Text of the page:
William Eichler 23 November 2016

Autumn Statement: £1.4bn affordable housing investment ‘drop in the ocean’

The Government has announced it is investing £1.4bn in an effort to deliver tens of thousands of affordable new homes.

Chancellor Philip Hammond laid out his plans to help ‘just about managing’ families in today’s Autumn Statement and stressed the importance of tackling the housing crisis.

The extra investment--in addition to the £4.7bn fund already set aside for building affordable homes--will help the delivery of an estimated 40,000 houses.

‘The government will relax restrictions on grant funding to allow providers to deliver a mix of homes for affordable rent and low cost ownership, to meet the housing needs of people in different circumstances and at different stages of their lives,’ he explained.

‘The NPIF [National Productivity Investment Fund] will provide an additional £1.4bn to deliver an additional 40,000 housing starts by 2020-21.’

Mr Hammond MP also said a new Housing Infrastructure Fund of £2.3bn by 2020-21 will be created. It will be funded by the NPIF and allocated to local government on a competitive basis. He estimated it would deliver up to 100,000 new homes.

The Government will also invest £1.7bn by 2020-21 to speed up house building on public sector land in England and it will fund a large-scale regional pilot of the Right to Buy for 3000 housing association tenants.

Delivering his first Autumn Statement as chancellor, Mr Hammond MP also announced he would impose a ban on high letting fees—the administrative costs which renters are required to fork out to letting agencies.

According to the latest English Housing Survey, the average amount renters paid in agency fees was £223. The homelessness charity Shelter also found in 2012 1 in 7 private renters paid over £500.

Responding to the Government’s announcement, John Healey MP, Labour’s shadow secretary of state for housing, described it as ‘too little too late.’

‘Six years of Conservative housing policy have led to the lowest level of new affordable house building in 24 years. Today’s announcement is too little and too late.’

He said it was ‘too little’ to make up for the cuts in housing investment since 2010, and ‘too late’ to rescue what he characterised as ‘failing’ flagship policies, such as Starter Homes.

On the question of letting fees, Mr Healey MP said: ‘Labour has long backed ending sky-high letting fees for renters, while Conservative MPs including the Prime Minister have repeatedly voted against it, so any change of heart is welcome.’

Shelter’s chief executive Campbell Robb welcomed the prospect of more investment into affordable housing, but warned the ‘devil will be in the detail’.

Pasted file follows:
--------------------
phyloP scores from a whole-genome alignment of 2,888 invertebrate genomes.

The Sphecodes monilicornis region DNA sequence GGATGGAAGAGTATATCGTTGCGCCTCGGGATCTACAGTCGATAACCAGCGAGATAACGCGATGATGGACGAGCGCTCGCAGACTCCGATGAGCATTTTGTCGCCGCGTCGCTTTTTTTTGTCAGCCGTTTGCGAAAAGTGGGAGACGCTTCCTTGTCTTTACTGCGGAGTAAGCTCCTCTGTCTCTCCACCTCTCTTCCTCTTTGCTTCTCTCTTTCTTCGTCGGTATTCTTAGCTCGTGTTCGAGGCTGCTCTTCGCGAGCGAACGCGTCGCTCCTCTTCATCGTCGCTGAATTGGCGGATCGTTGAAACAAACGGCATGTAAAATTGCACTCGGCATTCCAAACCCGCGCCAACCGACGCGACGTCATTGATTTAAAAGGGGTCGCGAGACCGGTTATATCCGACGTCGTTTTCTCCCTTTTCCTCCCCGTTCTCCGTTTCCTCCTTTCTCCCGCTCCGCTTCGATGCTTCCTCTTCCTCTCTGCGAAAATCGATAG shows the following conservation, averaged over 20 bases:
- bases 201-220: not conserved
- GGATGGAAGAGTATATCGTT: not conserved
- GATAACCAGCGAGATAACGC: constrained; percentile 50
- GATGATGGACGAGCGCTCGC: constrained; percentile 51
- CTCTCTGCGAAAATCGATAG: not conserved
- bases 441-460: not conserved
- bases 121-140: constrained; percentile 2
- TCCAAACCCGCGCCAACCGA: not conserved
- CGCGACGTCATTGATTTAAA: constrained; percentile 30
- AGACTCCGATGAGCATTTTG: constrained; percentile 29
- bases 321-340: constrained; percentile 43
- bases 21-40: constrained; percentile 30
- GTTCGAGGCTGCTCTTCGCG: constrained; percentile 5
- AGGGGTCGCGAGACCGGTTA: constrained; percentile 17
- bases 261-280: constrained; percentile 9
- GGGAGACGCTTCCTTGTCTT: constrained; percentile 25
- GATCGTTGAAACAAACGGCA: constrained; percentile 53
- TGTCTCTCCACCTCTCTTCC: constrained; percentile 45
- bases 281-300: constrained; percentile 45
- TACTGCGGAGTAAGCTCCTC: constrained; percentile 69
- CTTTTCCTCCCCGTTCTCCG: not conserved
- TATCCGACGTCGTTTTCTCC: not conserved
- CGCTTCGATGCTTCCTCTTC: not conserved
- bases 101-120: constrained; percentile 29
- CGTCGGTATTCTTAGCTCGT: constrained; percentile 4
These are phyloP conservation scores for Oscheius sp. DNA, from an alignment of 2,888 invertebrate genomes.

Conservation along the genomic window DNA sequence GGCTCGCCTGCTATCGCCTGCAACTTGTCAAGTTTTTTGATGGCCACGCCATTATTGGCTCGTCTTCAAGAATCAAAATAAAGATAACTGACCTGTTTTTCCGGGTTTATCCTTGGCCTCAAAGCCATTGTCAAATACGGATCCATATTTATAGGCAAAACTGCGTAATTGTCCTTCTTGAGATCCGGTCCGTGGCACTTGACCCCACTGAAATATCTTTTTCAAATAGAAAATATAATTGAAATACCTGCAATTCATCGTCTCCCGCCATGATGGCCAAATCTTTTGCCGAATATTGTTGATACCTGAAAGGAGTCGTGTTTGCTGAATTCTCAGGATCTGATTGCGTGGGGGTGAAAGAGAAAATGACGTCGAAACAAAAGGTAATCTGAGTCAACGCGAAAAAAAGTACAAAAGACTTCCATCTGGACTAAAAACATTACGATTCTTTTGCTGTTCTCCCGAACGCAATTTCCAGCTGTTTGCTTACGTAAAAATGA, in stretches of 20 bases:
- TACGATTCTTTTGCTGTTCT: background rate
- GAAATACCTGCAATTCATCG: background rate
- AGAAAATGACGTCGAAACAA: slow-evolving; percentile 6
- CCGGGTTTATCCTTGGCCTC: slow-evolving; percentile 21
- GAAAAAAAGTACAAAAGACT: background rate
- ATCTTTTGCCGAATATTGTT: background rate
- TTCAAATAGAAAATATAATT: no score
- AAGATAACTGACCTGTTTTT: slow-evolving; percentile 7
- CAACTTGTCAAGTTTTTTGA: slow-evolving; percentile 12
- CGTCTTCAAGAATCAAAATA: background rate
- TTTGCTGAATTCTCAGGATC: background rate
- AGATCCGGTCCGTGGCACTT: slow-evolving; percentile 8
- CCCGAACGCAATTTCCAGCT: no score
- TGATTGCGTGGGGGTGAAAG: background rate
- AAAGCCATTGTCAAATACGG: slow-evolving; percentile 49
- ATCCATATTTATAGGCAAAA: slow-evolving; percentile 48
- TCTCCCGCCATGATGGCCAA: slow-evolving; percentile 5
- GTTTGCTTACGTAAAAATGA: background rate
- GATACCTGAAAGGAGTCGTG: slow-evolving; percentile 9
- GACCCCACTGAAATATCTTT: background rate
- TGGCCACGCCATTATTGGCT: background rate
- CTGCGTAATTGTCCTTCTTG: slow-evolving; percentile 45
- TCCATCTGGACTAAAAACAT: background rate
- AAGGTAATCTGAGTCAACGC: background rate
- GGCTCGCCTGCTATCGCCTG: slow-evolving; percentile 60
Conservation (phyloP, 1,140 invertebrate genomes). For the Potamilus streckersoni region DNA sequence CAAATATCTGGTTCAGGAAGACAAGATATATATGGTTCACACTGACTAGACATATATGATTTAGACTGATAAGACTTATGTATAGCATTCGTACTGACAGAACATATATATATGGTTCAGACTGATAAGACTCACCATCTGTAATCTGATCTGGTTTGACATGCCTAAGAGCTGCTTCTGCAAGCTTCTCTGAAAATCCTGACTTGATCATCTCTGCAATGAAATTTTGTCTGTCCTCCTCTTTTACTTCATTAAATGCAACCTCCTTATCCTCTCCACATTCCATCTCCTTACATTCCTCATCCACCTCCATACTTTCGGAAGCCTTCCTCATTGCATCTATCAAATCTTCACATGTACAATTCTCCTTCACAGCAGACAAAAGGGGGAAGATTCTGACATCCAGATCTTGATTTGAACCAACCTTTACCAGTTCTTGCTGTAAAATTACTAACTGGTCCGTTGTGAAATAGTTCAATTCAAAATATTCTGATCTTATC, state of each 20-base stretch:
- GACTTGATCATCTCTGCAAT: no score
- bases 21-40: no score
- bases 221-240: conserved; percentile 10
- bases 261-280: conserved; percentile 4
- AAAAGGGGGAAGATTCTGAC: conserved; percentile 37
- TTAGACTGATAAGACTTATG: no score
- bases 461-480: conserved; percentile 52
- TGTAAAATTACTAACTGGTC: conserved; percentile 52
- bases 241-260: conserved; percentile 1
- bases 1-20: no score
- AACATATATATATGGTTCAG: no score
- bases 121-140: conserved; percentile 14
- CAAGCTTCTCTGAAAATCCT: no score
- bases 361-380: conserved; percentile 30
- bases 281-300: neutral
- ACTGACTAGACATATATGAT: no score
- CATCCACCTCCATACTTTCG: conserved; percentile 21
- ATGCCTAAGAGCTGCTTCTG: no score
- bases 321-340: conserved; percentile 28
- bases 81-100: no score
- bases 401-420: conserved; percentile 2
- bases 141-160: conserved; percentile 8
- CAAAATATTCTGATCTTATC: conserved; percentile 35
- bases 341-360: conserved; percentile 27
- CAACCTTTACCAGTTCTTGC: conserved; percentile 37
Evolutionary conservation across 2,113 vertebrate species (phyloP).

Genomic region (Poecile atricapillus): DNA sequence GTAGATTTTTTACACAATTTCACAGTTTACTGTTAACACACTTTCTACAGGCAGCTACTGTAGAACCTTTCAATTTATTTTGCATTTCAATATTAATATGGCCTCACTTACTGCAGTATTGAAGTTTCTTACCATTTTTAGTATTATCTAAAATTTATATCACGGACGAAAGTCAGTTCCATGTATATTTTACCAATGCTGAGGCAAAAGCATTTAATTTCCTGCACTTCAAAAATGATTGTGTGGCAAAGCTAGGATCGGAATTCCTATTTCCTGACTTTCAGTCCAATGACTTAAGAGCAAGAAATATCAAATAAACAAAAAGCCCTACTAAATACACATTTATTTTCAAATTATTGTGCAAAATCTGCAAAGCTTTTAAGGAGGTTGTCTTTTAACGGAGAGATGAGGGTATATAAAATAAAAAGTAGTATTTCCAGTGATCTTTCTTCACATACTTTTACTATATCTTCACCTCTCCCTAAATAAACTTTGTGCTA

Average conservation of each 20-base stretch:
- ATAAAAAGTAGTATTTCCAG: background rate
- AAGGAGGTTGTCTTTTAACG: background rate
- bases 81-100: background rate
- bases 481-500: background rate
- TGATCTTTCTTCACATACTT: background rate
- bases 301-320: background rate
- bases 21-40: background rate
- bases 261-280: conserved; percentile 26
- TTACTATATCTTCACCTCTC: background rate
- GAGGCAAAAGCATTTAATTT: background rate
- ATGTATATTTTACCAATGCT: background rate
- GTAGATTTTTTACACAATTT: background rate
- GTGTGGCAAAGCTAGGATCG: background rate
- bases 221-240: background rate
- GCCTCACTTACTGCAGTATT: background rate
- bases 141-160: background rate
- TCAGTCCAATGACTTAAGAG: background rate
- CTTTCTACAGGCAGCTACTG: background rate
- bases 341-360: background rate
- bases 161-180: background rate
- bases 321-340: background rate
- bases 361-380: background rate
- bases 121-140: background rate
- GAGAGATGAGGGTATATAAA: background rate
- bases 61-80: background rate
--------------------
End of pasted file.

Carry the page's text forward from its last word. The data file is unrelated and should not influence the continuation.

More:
‘This extra investment will be welcome news for many of the “just about managing” families crying out for homes that are genuinely affordable,’ he said.

‘It’s promising to see restrictions on funding relaxed, which should help to build the homes that those struggling actually need - including affordable homes to rent.’

He added: ‘As always the devil will be in the detail, and we looking forward to working with the government to make sure that this funding helps provide homes for those struggling with high housing costs right across the country.’

Mr Robb also said he was ‘delighted’ the Government had decided to crack down on letting agent fees.

‘Millions of renters in England have felt the financial strain of unfair letting agent fees for far too long, so we’re delighted with the government’s decision to ban them.

‘We’ve long been campaigning on this issue and it’s great to see that the government has taken note.’

The chief executive of the think tank Localis Liam Booth-Smith welcomed the fact the new investment comes with ‘fewer strings attached’.

‘The £1.4bn injection into the Affordable Homes Programme is good news. Housing associations, developers and councils will be able to bid for a larger pot of money to fund new affordable housing,’ he said.

‘Whilst the cash figure will get the headline, the bigger change is that the grant funding will come with fewer strings attached than previously.

‘Bidders will be able to use it to build homes for affordable rent, not just shared ownership and Rent to Buy as was the case in the previous prospectus.’

Despite Localis’ enthusiasm for the new investment, they still warned it was ‘a drop in the ocean’.

‘The equivalent affordable homes scheme between 2011 and 2015 was of similar financial size and ambition, and whilst fairly successful in building homes for affordable rent, it did little to stem the affordability crisis.

‘This is a sensible and welcome move by the Chancellor, but without significant change in the upcoming housing white paper it's a sticking plaster.’

Agreeing with Localis, the union GMB also characterised the new investment as ‘a drop in the ocean’.

A spokesman said: ‘The announcement of 40,000 affordable homes is a truly pathetic fig leaf to hide the Government’s naked lack of housing policy – affordable home building dipped to a 24-year low just last week.’

Arcadis, a private consultancy specialising in housing, was less welcoming of the Government’s announcement.

Their head of residential and regeneration Richard Jones said: ‘Government needs to stop paying “lip service” to the housing emergency. What we need is a co-ordinated approach to the problem rather than just rolling out initiative after initiative.

‘We need to look at what building 200,000 homes a year would look like from a need perspective and ensure that any new policy helps deliver this.

‘It will invariably show that a large proportion of new housing will need to be intermediate or private rent, so Government policy should help to support this through the prioritising of public sector land to certain tenure groups, buy-as-you-rent initiatives, planning amendments and a supportive tax regime.’

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